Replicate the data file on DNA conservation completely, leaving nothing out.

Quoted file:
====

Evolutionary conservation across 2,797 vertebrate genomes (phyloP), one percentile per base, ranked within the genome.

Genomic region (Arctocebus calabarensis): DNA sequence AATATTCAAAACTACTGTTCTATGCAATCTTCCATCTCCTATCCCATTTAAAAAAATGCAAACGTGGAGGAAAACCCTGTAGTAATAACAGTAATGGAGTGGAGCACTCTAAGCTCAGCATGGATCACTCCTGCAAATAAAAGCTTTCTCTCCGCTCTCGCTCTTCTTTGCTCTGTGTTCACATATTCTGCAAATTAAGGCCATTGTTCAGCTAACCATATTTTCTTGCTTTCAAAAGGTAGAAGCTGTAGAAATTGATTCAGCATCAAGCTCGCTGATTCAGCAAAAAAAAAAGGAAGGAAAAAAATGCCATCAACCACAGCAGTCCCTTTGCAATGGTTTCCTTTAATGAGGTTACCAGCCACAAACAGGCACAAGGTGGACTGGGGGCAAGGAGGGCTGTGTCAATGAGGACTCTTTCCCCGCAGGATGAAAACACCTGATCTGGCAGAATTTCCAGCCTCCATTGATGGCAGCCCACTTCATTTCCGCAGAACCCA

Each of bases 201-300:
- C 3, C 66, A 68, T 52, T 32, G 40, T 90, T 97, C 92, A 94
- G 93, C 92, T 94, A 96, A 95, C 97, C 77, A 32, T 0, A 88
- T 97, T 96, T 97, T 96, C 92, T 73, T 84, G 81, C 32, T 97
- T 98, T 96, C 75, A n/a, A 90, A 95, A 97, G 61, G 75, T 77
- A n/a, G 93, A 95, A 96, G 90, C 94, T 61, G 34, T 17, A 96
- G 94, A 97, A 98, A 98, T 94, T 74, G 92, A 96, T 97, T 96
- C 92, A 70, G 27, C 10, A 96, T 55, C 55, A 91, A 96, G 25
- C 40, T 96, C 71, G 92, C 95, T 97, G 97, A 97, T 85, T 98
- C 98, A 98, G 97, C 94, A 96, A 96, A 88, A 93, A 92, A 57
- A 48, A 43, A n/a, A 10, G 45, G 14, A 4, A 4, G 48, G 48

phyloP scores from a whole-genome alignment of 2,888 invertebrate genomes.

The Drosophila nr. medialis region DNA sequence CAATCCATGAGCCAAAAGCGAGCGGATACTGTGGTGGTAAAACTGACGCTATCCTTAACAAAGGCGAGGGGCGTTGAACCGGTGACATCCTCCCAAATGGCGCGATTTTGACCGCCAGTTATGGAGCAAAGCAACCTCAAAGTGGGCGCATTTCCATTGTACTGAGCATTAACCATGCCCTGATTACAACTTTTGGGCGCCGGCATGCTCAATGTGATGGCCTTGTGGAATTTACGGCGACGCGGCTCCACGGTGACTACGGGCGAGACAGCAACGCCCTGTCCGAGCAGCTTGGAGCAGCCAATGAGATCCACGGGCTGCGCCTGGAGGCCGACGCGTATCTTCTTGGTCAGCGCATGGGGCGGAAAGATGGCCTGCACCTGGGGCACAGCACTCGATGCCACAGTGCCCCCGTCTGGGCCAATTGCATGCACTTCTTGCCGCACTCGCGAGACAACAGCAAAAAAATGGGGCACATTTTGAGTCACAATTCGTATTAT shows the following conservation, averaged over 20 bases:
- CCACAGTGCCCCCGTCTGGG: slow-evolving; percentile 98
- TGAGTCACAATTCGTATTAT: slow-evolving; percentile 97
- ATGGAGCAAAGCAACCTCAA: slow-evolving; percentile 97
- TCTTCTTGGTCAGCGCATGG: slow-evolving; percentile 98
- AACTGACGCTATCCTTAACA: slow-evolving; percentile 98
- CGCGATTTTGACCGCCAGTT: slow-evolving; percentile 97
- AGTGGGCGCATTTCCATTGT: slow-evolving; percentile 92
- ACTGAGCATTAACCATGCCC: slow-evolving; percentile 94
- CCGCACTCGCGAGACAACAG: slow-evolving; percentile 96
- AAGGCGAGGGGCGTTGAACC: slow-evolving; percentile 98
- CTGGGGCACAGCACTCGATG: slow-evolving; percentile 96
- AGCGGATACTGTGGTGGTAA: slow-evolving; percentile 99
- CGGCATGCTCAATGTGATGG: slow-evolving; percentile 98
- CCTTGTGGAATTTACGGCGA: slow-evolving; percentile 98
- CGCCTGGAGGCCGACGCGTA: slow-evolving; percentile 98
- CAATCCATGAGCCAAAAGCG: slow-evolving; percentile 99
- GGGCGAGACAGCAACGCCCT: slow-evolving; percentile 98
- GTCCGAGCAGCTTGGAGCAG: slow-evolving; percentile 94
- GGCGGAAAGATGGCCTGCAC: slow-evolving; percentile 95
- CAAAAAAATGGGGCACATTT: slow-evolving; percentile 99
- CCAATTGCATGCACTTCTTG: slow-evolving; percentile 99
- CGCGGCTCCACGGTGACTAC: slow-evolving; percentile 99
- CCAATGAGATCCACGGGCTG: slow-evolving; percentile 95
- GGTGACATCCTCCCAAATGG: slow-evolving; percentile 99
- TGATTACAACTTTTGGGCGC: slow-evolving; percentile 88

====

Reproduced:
Evolutionary conservation across 2,797 vertebrate genomes (phyloP), one percentile per base, ranked within the genome.

Genomic region (Arctocebus calabarensis): DNA sequence AATATTCAAAACTACTGTTCTATGCAATCTTCCATCTCCTATCCCATTTAAAAAAATGCAAACGTGGAGGAAAACCCTGTAGTAATAACAGTAATGGAGTGGAGCACTCTAAGCTCAGCATGGATCACTCCTGCAAATAAAAGCTTTCTCTCCGCTCTCGCTCTTCTTTGCTCTGTGTTCACATATTCTGCAAATTAAGGCCATTGTTCAGCTAACCATATTTTCTTGCTTTCAAAAGGTAGAAGCTGTAGAAATTGATTCAGCATCAAGCTCGCTGATTCAGCAAAAAAAAAAGGAAGGAAAAAAATGCCATCAACCACAGCAGTCCCTTTGCAATGGTTTCCTTTAATGAGGTTACCAGCCACAAACAGGCACAAGGTGGACTGGGGGCAAGGAGGGCTGTGTCAATGAGGACTCTTTCCCCGCAGGATGAAAACACCTGATCTGGCAGAATTTCCAGCCTCCATTGATGGCAGCCCACTTCATTTCCGCAGAACCCA

Each of bases 201-300:
- C 3, C 66, A 68, T 52, T 32, G 40, T 90, T 97, C 92, A 94
- G 93, C 92, T 94, A 96, A 95, C 97, C 77, A 32, T 0, A 88
- T 97, T 96, T 97, T 96, C 92, T 73, T 84, G 81, C 32, T 97
- T 98, T 96, C 75, A n/a, A 90, A 95, A 97, G 61, G 75, T 77
- A n/a, G 93, A 95, A 96, G 90, C 94, T 61, G 34, T 17, A 96
- G 94, A 97, A 98, A 98, T 94, T 74, G 92, A 96, T 97, T 96
- C 92, A 70, G 27, C 10, A 96, T 55, C 55, A 91, A 96, G 25
- C 40, T 96, C 71, G 92, C 95, T 97, G 97, A 97, T 85, T 98
- C 98, A 98, G 97, C 94, A 96, A 96, A 88, A 93, A 92, A 57
- A 48, A 43, A n/a, A 10, G 45, G 14, A 4, A 4, G 48, G 48

phyloP scores from a whole-genome alignment of 2,888 invertebrate genomes.

The Drosophila nr. medialis region DNA sequence CAATCCATGAGCCAAAAGCGAGCGGATACTGTGGTGGTAAAACTGACGCTATCCTTAACAAAGGCGAGGGGCGTTGAACCGGTGACATCCTCCCAAATGGCGCGATTTTGACCGCCAGTTATGGAGCAAAGCAACCTCAAAGTGGGCGCATTTCCATTGTACTGAGCATTAACCATGCCCTGATTACAACTTTTGGGCGCCGGCATGCTCAATGTGATGGCCTTGTGGAATTTACGGCGACGCGGCTCCACGGTGACTACGGGCGAGACAGCAACGCCCTGTCCGAGCAGCTTGGAGCAGCCAATGAGATCCACGGGCTGCGCCTGGAGGCCGACGCGTATCTTCTTGGTCAGCGCATGGGGCGGAAAGATGGCCTGCACCTGGGGCACAGCACTCGATGCCACAGTGCCCCCGTCTGGGCCAATTGCATGCACTTCTTGCCGCACTCGCGAGACAACAGCAAAAAAATGGGGCACATTTTGAGTCACAATTCGTATTAT shows the following conservation, averaged over 20 bases:
- CCACAGTGCCCCCGTCTGGG: slow-evolving; percentile 98
- TGAGTCACAATTCGTATTAT: slow-evolving; percentile 97
- ATGGAGCAAAGCAACCTCAA: slow-evolving; percentile 97
- TCTTCTTGGTCAGCGCATGG: slow-evolving; percentile 98
- AACTGACGCTATCCTTAACA: slow-evolving; percentile 98
- CGCGATTTTGACCGCCAGTT: slow-evolving; percentile 97
- AGTGGGCGCATTTCCATTGT: slow-evolving; percentile 92
- ACTGAGCATTAACCATGCCC: slow-evolving; percentile 94
- CCGCACTCGCGAGACAACAG: slow-evolving; percentile 96
- AAGGCGAGGGGCGTTGAACC: slow-evolving; percentile 98
- CTGGGGCACAGCACTCGATG: slow-evolving; percentile 96
- AGCGGATACTGTGGTGGTAA: slow-evolving; percentile 99
- CGGCATGCTCAATGTGATGG: slow-evolving; percentile 98
- CCTTGTGGAATTTACGGCGA: slow-evolving; percentile 98
- CGCCTGGAGGCCGACGCGTA: slow-evolving; percentile 98
- CAATCCATGAGCCAAAAGCG: slow-evolving; percentile 99
- GGGCGAGACAGCAACGCCCT: slow-evolving; percentile 98
- GTCCGAGCAGCTTGGAGCAG: slow-evolving; percentile 94
- GGCGGAAAGATGGCCTGCAC: slow-evolving; percentile 95
- CAAAAAAATGGGGCACATTT: slow-evolving; percentile 99
- CCAATTGCATGCACTTCTTG: slow-evolving; percentile 99
- CGCGGCTCCACGGTGACTAC: slow-evolving; percentile 99
- CCAATGAGATCCACGGGCTG: slow-evolving; percentile 95
- GGTGACATCCTCCCAAATGG: slow-evolving; percentile 99
- TGATTACAACTTTTGGGCGC: slow-evolving; percentile 88